The Department of Labor (DOL) fiduciary rule, as it currently stands (see Details Emerge on Trump Order to ‘Review’ Fiduciary Rule), would sweep sellers of increasingly popular fixed indexed annuities under the definition of fiduciaries—requiring these sellers to take steps toward compliance in just a few short months (by April 10).
This would create a daunting complication for some independent distributors of these products because under the currently drafted rule, they would potentially be ineligible to take advantage of the valuable best interest contract exemption (BIC, or BICE). Fortunately, the DOL has proposed a class exemption that would, in certain circumstances, allow these independent insurance intermediaries to sell fixed indexed annuity products and continue to receive the associated compensation without creating prohibited transactions that would violate the fiduciary rule—if a specific set of criteria is satisfied.
The DOL Proposed Exemption
As discussed in more detail below, the best interest contract exemption allows financial institutions that enter into formal written contracts with clients to continue to work with advisors who will sell fixed indexed annuity products to clients (and receive the associated compensation). However, the current draft of the exemption limits the definition of “financial institution” so that it excludes certain insurance intermediaries and independent marketing organizations (IMOs) that support independent producers in their sale of financial products—the route by which most fixed indexed annuity products are sold.
These IMOs would therefore be ineligible to take advantage of the best interest contract exemption to continue selling fixed indexed annuity products for a commission. Under the proposed class exemption for IMOs, however, these sales would be permitted for sales involving fixed annuities that satisfy certain state forfeiture laws at the time of issuance and for which benefits do not vary based on the investment experience of a separate account maintained by the insurer.
The proposal would also expand the definition of financial institution to include intermediaries that have a written contract governing the distribution of the annuity products with the insurance company and the advisor (multiple tiers of intermediaries may also be permitted).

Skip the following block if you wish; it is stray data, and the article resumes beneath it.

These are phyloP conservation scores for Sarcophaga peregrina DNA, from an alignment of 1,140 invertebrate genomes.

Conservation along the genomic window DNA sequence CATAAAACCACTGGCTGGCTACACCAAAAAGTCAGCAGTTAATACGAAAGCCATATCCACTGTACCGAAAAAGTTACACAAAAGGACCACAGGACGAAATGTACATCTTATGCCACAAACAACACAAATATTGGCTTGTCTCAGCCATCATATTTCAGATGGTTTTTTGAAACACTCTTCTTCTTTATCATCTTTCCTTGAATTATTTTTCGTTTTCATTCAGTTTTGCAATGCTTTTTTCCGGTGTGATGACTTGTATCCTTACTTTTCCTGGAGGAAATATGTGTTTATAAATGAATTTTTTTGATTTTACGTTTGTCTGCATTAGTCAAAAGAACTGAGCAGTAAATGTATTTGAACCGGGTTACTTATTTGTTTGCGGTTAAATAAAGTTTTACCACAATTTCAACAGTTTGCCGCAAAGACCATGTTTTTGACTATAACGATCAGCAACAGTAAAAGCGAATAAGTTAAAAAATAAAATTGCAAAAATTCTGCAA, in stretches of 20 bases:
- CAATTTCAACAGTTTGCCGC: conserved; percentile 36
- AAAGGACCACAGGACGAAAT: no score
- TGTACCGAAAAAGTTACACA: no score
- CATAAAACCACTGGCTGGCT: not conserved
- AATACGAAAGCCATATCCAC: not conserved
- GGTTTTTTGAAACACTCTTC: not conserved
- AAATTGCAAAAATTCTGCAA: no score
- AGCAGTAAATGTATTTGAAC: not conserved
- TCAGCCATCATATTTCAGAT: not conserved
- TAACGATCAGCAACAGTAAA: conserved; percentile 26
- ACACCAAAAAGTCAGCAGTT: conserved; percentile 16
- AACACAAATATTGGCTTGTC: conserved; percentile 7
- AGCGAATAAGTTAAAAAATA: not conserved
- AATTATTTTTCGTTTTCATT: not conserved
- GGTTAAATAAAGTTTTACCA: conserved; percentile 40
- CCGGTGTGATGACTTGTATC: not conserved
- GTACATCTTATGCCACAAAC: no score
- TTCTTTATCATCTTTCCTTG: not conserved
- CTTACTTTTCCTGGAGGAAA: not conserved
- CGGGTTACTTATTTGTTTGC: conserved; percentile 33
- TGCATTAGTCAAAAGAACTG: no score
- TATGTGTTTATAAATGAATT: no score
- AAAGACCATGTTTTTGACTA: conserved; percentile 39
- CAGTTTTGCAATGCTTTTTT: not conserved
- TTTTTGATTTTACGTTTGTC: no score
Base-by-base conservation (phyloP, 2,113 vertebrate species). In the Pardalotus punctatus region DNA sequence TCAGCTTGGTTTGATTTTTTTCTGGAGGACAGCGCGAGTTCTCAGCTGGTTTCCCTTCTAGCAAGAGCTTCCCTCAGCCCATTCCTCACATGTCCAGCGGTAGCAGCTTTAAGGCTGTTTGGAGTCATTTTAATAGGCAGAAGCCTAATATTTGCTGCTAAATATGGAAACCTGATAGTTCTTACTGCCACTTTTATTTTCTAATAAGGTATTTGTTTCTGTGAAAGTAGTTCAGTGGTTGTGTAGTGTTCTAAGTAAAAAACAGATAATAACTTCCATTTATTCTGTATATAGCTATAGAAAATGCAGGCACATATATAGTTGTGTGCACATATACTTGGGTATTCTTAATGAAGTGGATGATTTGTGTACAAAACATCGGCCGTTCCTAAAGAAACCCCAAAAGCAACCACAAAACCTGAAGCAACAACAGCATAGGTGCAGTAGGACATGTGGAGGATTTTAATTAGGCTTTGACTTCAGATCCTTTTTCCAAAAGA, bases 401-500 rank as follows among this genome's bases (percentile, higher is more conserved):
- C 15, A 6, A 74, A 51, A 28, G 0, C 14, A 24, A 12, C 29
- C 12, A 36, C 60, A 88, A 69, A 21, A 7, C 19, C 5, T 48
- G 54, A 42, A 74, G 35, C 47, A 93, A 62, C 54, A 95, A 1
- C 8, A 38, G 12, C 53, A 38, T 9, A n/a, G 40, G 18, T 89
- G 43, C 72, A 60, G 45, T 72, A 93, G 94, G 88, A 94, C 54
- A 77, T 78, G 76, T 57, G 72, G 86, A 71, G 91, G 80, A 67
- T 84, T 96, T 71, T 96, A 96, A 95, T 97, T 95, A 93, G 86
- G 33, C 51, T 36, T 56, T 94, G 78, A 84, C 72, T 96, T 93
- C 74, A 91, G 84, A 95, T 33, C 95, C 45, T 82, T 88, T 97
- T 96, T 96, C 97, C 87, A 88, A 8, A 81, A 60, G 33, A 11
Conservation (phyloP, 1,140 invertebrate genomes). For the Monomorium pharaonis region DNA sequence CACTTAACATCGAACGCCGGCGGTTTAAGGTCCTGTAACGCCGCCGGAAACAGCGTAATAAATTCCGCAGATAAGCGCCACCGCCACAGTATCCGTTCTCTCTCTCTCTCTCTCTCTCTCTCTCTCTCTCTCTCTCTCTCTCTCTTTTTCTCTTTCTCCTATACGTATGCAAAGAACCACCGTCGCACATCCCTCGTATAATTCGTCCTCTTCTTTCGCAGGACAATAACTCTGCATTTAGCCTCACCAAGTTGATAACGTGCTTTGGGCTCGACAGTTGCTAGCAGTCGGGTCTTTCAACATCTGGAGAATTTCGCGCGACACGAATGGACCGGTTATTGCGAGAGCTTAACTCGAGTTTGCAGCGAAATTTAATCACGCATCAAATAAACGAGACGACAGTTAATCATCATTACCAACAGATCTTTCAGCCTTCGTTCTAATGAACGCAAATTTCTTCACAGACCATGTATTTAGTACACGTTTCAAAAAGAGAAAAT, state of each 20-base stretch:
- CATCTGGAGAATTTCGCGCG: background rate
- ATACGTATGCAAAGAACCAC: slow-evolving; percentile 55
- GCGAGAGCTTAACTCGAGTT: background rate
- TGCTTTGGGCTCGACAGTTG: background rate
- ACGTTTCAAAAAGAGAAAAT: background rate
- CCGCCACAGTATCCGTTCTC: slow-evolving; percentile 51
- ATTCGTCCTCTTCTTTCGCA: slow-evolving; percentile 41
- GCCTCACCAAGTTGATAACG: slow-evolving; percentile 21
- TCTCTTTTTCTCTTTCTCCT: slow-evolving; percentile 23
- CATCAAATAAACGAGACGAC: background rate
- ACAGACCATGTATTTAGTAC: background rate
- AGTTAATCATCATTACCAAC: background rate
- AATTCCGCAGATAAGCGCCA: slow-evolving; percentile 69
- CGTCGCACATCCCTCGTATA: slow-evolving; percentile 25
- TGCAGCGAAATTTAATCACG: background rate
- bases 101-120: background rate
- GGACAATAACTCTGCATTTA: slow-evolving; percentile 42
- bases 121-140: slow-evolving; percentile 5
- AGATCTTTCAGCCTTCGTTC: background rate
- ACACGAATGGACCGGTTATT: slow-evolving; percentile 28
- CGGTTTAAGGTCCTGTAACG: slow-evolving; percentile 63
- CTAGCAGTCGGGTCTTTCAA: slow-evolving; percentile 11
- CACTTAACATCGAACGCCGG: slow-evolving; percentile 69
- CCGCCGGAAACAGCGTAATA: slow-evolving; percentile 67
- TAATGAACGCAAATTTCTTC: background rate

Additional requirements regarding capitalization levels, proper state licensing and submission to audits also may apply. This class exemption would grant IMOs financial institution status similar to that of broker-dealers, insurance companies and banks.
Compliance With the Best Interest Contract Exemption
Under the DOL fiduciary rule, when a fiduciary receives compensation in connection with selling an indexed annuity, a prohibited transaction would occur because of the potential conflict of interest that this compensation creates—unless an exemption applies. As a result, in order to continue selling fixed indexed annuity products, the advisor must generally comply with the best interest contract exemption.
The terms of this exemption require the applicable financial institution to enter into a contract with the client acknowledging that it and the advisor are acting in a fiduciary capacity (i.e., will act in the client’s best interests and avoid any conflicts of interest, especially regarding compensation arrangements). Note that the firm itself is party to the contract, and that it assumes liability for the recommendations of advisors.
The exemption also requires that the advisor avoid misleading statements and receive no more than reasonable compensation, which must be disclosed. The advisor is not specifically required to monitor investment performance, but must disclose whether or not investment performance will be monitored and, if it is, how frequently and the reasons why a client will be alerted to any changes in performance.
The firm must warrant that it has adopted policies and procedures designed to mitigate conflicts, and promise to comply with those polices and procedures.
While the proposed exemption remains to be finalized (comments are due February 18), and many have criticized the rule for falling short of the relief that is actually needed, if adopted it could provide a valuable route to allow some independent producers to continue selling fixed indexed annuity products under the currently existing structure.
See these addtional blog posts by Professors Bloink and Byrnes: